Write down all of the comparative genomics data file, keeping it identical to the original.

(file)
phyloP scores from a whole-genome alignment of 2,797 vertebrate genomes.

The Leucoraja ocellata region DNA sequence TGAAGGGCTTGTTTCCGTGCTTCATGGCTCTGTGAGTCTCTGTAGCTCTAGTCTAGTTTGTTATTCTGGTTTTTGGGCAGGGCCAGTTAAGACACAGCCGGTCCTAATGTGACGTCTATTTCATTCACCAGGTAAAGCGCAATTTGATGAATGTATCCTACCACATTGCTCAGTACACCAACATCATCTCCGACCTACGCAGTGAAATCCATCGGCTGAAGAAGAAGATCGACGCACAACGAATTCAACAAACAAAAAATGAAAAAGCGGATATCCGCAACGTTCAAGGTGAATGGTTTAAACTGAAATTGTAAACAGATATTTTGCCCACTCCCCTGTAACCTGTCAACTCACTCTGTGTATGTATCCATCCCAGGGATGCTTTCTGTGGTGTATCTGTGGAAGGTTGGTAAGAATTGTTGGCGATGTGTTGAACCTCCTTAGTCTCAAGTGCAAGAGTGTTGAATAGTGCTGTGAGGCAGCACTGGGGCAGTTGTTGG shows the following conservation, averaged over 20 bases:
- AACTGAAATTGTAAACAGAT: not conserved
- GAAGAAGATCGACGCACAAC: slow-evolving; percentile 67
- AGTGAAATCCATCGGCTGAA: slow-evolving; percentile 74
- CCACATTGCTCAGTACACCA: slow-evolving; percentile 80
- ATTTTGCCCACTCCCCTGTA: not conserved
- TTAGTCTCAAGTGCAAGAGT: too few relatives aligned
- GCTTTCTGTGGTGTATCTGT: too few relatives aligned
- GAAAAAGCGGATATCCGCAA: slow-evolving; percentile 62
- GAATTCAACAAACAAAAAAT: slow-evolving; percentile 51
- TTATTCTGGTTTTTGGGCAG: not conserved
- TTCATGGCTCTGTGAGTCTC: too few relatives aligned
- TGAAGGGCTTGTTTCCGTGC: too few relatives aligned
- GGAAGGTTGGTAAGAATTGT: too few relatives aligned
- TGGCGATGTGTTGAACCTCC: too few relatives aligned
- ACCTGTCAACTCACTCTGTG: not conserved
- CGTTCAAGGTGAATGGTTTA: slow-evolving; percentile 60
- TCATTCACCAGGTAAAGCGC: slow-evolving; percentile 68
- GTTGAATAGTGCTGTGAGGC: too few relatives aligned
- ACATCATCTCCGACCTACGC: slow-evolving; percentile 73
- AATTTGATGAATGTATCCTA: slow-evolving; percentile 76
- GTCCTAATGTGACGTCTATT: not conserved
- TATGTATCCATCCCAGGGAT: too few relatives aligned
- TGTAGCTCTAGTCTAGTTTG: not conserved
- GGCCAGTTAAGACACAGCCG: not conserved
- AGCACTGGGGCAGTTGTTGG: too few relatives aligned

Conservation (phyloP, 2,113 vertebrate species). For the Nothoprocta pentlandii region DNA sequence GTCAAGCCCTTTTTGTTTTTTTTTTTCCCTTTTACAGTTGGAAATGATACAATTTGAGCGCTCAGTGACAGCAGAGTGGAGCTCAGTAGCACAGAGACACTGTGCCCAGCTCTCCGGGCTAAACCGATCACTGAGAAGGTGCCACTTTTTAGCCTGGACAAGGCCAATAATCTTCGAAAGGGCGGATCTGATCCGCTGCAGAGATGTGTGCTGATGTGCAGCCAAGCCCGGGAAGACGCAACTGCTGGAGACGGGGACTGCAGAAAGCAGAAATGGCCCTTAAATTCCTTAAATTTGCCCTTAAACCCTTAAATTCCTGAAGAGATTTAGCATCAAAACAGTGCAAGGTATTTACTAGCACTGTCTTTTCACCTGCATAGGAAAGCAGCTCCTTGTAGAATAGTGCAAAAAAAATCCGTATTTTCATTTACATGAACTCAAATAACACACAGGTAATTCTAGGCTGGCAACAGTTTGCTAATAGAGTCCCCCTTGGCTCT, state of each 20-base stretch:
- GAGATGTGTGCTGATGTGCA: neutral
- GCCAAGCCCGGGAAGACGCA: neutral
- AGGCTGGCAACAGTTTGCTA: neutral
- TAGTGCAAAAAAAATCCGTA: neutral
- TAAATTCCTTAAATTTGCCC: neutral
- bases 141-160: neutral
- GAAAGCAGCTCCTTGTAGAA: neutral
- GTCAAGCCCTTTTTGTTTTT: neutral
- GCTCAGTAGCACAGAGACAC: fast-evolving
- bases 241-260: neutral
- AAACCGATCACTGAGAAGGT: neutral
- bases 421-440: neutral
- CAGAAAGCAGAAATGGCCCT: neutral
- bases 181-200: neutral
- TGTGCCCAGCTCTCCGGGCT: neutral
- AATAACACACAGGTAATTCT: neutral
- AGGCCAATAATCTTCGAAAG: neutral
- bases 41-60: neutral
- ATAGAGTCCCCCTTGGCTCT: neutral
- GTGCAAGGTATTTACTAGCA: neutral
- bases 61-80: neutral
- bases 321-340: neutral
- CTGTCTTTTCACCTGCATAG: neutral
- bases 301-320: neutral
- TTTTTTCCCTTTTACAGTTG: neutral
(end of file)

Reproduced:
phyloP scores from a whole-genome alignment of 2,797 vertebrate genomes.

The Leucoraja ocellata region DNA sequence TGAAGGGCTTGTTTCCGTGCTTCATGGCTCTGTGAGTCTCTGTAGCTCTAGTCTAGTTTGTTATTCTGGTTTTTGGGCAGGGCCAGTTAAGACACAGCCGGTCCTAATGTGACGTCTATTTCATTCACCAGGTAAAGCGCAATTTGATGAATGTATCCTACCACATTGCTCAGTACACCAACATCATCTCCGACCTACGCAGTGAAATCCATCGGCTGAAGAAGAAGATCGACGCACAACGAATTCAACAAACAAAAAATGAAAAAGCGGATATCCGCAACGTTCAAGGTGAATGGTTTAAACTGAAATTGTAAACAGATATTTTGCCCACTCCCCTGTAACCTGTCAACTCACTCTGTGTATGTATCCATCCCAGGGATGCTTTCTGTGGTGTATCTGTGGAAGGTTGGTAAGAATTGTTGGCGATGTGTTGAACCTCCTTAGTCTCAAGTGCAAGAGTGTTGAATAGTGCTGTGAGGCAGCACTGGGGCAGTTGTTGG shows the following conservation, averaged over 20 bases:
- AACTGAAATTGTAAACAGAT: not conserved
- GAAGAAGATCGACGCACAAC: slow-evolving; percentile 67
- AGTGAAATCCATCGGCTGAA: slow-evolving; percentile 74
- CCACATTGCTCAGTACACCA: slow-evolving; percentile 80
- ATTTTGCCCACTCCCCTGTA: not conserved
- TTAGTCTCAAGTGCAAGAGT: too few relatives aligned
- GCTTTCTGTGGTGTATCTGT: too few relatives aligned
- GAAAAAGCGGATATCCGCAA: slow-evolving; percentile 62
- GAATTCAACAAACAAAAAAT: slow-evolving; percentile 51
- TTATTCTGGTTTTTGGGCAG: not conserved
- TTCATGGCTCTGTGAGTCTC: too few relatives aligned
- TGAAGGGCTTGTTTCCGTGC: too few relatives aligned
- GGAAGGTTGGTAAGAATTGT: too few relatives aligned
- TGGCGATGTGTTGAACCTCC: too few relatives aligned
- ACCTGTCAACTCACTCTGTG: not conserved
- CGTTCAAGGTGAATGGTTTA: slow-evolving; percentile 60
- TCATTCACCAGGTAAAGCGC: slow-evolving; percentile 68
- GTTGAATAGTGCTGTGAGGC: too few relatives aligned
- ACATCATCTCCGACCTACGC: slow-evolving; percentile 73
- AATTTGATGAATGTATCCTA: slow-evolving; percentile 76
- GTCCTAATGTGACGTCTATT: not conserved
- TATGTATCCATCCCAGGGAT: too few relatives aligned
- TGTAGCTCTAGTCTAGTTTG: not conserved
- GGCCAGTTAAGACACAGCCG: not conserved
- AGCACTGGGGCAGTTGTTGG: too few relatives aligned

Conservation (phyloP, 2,113 vertebrate species). For the Nothoprocta pentlandii region DNA sequence GTCAAGCCCTTTTTGTTTTTTTTTTTCCCTTTTACAGTTGGAAATGATACAATTTGAGCGCTCAGTGACAGCAGAGTGGAGCTCAGTAGCACAGAGACACTGTGCCCAGCTCTCCGGGCTAAACCGATCACTGAGAAGGTGCCACTTTTTAGCCTGGACAAGGCCAATAATCTTCGAAAGGGCGGATCTGATCCGCTGCAGAGATGTGTGCTGATGTGCAGCCAAGCCCGGGAAGACGCAACTGCTGGAGACGGGGACTGCAGAAAGCAGAAATGGCCCTTAAATTCCTTAAATTTGCCCTTAAACCCTTAAATTCCTGAAGAGATTTAGCATCAAAACAGTGCAAGGTATTTACTAGCACTGTCTTTTCACCTGCATAGGAAAGCAGCTCCTTGTAGAATAGTGCAAAAAAAATCCGTATTTTCATTTACATGAACTCAAATAACACACAGGTAATTCTAGGCTGGCAACAGTTTGCTAATAGAGTCCCCCTTGGCTCT, state of each 20-base stretch:
- GAGATGTGTGCTGATGTGCA: neutral
- GCCAAGCCCGGGAAGACGCA: neutral
- AGGCTGGCAACAGTTTGCTA: neutral
- TAGTGCAAAAAAAATCCGTA: neutral
- TAAATTCCTTAAATTTGCCC: neutral
- bases 141-160: neutral
- GAAAGCAGCTCCTTGTAGAA: neutral
- GTCAAGCCCTTTTTGTTTTT: neutral
- GCTCAGTAGCACAGAGACAC: fast-evolving
- bases 241-260: neutral
- AAACCGATCACTGAGAAGGT: neutral
- bases 421-440: neutral
- CAGAAAGCAGAAATGGCCCT: neutral
- bases 181-200: neutral
- TGTGCCCAGCTCTCCGGGCT: neutral
- AATAACACACAGGTAATTCT: neutral
- AGGCCAATAATCTTCGAAAG: neutral
- bases 41-60: neutral
- ATAGAGTCCCCCTTGGCTCT: neutral
- GTGCAAGGTATTTACTAGCA: neutral
- bases 61-80: neutral
- bases 321-340: neutral
- CTGTCTTTTCACCTGCATAG: neutral
- bases 301-320: neutral
- TTTTTTCCCTTTTACAGTTG: neutral